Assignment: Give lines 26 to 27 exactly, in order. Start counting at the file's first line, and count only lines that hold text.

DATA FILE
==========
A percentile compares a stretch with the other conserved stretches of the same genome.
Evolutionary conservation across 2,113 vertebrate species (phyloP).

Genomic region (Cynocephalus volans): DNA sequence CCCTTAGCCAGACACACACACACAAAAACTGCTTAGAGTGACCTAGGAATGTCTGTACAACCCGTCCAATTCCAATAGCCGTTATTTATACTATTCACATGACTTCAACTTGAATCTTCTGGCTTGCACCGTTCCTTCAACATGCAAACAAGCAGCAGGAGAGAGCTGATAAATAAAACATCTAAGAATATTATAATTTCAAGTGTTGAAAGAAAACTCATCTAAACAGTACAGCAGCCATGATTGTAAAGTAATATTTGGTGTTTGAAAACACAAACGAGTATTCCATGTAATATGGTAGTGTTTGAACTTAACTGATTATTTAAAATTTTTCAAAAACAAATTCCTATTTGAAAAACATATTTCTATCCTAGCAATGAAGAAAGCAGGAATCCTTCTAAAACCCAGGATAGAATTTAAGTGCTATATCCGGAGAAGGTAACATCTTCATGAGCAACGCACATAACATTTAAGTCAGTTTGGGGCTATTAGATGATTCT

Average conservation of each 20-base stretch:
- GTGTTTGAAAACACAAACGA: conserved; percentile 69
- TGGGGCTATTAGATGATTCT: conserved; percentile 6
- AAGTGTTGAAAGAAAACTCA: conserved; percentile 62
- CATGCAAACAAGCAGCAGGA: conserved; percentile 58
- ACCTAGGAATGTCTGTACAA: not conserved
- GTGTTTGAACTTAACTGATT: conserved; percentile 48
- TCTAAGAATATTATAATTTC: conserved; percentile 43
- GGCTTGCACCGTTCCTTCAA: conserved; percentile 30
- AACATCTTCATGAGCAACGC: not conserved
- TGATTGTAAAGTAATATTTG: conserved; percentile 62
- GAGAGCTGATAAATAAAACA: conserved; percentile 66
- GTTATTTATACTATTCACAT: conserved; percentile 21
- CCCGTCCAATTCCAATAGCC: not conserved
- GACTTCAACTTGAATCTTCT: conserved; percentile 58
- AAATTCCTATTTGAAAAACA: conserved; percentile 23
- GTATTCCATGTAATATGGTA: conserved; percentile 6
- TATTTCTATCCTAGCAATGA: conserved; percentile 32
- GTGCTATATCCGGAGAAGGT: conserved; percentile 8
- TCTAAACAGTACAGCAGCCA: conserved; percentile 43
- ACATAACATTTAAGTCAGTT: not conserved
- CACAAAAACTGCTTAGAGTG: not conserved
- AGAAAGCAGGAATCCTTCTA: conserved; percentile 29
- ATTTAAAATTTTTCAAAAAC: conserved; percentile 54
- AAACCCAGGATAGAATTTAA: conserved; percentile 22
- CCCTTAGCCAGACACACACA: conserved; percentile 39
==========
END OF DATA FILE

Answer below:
- AGAAAGCAGGAATCCTTCTA: conserved; percentile 29
- ATTTAAAATTTTTCAAAAAC: conserved; percentile 54